President Xi Jinping’s collection of US debt will remind Trump that he is not the master of his own nation’s destiny

China owns more than $1 trillion US Treasury bonds: AP

When President Xi Jinping arrives in Florida to shake hands with President Donald Trump – a far from routine diplomatic manoeuvre with Mr Trump – the leaders of these two superpowers will have much to talk about. In particular, they will have an opportunity to start work on fixing two of the biggest problems facing them and the rest of the world. On one, the world economy, the two men can, with sufficient political will and national goodwill – do a great deal on their own. With the other, North Korea, both are surprisingly powerless, even feeble.

The economic relationship between America and China has been, at best, uneasy for many years. Although showing some amelioration in recent years, America’s long-running trade deficit with China has created a vast and unprecedented tower of debt. After the best part of three decades of astonishing economic growth, led by exports to the West, China has amassed more than $1 trillion (£800bn) – that’s $1,000bn, or $1,000,000,000,000 – of US Treasury bonds. This is by far the greatest of the “global imbalances” that, indirectly, led to the financial crash that began in 2008, and the sheer volume of that debt, still increasing albeit at a slower pace, threatens still the stability of the world’s financial system. When America is overburdened with debt it affects her ability to sustain the world financial system and wider economy in times of stress. In such circumstances the world is vulnerable to a relatively modest recession turning to full-blown depression. China, for its part, simply cannot spend all of the money at once for fear it would crash the value of the dollar – and thus the spending power of their greatest single national financial asset. Like two drunken giants stumbling along supporting each other uncertainly, there is always the possibility of a calamitous stumble.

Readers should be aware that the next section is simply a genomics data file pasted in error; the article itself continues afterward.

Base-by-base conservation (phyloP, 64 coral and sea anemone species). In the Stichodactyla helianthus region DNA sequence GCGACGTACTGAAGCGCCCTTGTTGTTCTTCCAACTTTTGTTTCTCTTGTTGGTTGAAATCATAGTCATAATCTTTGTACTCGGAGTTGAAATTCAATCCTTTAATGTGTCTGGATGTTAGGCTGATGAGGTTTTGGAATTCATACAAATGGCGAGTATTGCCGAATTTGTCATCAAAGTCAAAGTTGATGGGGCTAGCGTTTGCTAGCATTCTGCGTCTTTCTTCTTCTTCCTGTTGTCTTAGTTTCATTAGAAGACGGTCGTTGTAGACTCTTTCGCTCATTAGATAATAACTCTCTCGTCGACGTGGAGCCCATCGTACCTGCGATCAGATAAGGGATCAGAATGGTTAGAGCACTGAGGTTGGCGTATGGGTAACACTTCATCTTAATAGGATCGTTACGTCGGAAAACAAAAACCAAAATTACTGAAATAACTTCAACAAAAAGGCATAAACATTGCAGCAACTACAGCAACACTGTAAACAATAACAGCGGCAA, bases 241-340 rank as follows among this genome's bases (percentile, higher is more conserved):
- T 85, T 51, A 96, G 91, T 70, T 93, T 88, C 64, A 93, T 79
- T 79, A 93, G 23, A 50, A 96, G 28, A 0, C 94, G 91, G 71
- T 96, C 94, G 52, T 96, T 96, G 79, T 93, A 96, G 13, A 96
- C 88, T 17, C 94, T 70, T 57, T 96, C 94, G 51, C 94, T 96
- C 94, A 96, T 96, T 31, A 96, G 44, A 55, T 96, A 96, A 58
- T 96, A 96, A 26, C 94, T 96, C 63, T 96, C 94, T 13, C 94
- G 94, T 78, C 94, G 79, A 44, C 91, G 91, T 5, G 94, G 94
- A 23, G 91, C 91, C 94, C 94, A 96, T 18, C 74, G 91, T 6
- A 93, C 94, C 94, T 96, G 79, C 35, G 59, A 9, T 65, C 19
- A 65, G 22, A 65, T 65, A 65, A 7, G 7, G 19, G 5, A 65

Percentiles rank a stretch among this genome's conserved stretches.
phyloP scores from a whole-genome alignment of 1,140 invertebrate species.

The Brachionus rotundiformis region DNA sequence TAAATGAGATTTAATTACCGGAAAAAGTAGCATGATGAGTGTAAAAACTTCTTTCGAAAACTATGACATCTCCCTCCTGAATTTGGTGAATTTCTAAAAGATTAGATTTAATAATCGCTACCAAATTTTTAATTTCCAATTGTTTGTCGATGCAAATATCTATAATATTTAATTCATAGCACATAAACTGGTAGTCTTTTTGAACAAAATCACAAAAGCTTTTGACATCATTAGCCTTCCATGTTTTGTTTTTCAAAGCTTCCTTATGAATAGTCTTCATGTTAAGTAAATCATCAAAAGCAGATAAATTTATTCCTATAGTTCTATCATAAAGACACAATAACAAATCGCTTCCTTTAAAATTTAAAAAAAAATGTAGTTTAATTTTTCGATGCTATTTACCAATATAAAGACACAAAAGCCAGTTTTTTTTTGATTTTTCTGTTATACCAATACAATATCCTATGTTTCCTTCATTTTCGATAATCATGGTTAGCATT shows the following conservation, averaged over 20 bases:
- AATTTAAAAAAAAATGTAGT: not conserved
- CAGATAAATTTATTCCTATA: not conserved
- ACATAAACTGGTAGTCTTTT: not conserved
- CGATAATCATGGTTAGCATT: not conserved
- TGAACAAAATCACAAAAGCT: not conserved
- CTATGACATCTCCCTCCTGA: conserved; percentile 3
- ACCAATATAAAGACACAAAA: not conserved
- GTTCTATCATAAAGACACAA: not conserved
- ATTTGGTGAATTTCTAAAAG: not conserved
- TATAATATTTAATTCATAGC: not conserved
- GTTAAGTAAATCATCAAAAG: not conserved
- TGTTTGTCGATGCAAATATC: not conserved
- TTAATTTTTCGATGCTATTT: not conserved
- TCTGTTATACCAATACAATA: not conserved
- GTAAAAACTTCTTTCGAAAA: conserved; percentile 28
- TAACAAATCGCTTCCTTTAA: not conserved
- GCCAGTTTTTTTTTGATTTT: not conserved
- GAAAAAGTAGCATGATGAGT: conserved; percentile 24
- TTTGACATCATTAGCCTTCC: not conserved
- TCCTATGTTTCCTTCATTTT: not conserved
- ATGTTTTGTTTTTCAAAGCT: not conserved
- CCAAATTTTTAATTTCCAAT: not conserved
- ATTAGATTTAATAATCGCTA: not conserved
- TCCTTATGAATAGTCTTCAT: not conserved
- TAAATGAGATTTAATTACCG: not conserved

So the two leaders need to do something to restore equilibrium to their trade. Mr Trump is justified in seeing China as a currency manipulator – it has been at times and openly so. But he is wrong to think that even if China has a market-driven free floating exchange rate that would be sufficient to remove China’s competitive advantage. With wage rates so low, American manufacturing was never going to be able to withstand the challenge once China decided to rejoin the world economy under Deng Xiao Peng. The same was true of previous assaults on it from Japan and Germany. Still, allowing the yuan to revalue steadily but appreciably would take some of the edge off that competiveness, and help restore some sanity to Sino-American trade. So would the Chinese slowly winding down their stock of US bonds and spending them on American or other Western exports and assets. The threat of protectionism by Donald Trump – and it is a real threat – should focus President Xi’s mind. Mr Xi’s collection of US Treasury IoUs will remind Mr Trump that he is not quite master of his own nation’s economic destiny. A deal, then, is dictated by base national interest, though it may take more than one summit to make the progress needed.

On North Korea, Mr Trump must learn that the Chinese are as irritated and frightened of their volatile neighbour as America is – and almost as powerless and clueless about how to resolve matters. Beijing is imposing tougher sanctions on North Korea, and has already stopped coal exports for the year. They may not like the idea of a united Korea with US bases having a frontier with China, but they may also wonder whether the world’s last Stalinist state is any longer an attractive alternative. The bizarre assassination of at Kuala Lumpur airport of Kim’s brother at, a Chinese resident, nominally under Chinese protection, and rumoured to be Beijing’s Plan B for North Korea, shows the limits of Chinese power when faced with the survival instincts of Kim Jong-Un.

Mr Trump knows the stakes are high. President Obama had little reason to scaremonger when he briefed his successor that Kim Jong-Un would probably gain the capacity to launch a nuclear attack on San Francisco, say, by the end of Mr Trump’s first term of office. Both men, and their intelligence services, also know that the key to understanding Kim Jong-Un is to appreciate that his principal motive in developing nuclear armaments is not patriotic pride or communist zeal, but self-preservation of the Kim dynasty. He has seen too many despots around the world – Gadaffi, Saddam, and Assad – either toppled or teetered because they either did not have or gave up weapons of mass destruction. Hence the lobbing of another missile into Japanese waters. In some of Mr Trump’s public comments there has just been the hint that he might risk some personal diplomacy and open up a direct channel with Kim, perhaps even a breathtaking trip to Pyongyang or at least a joint meeting hosted by President Xi. With every other option short of war having failed miserably to tame North Korea, Florida could see some very radical thinking on Korea.

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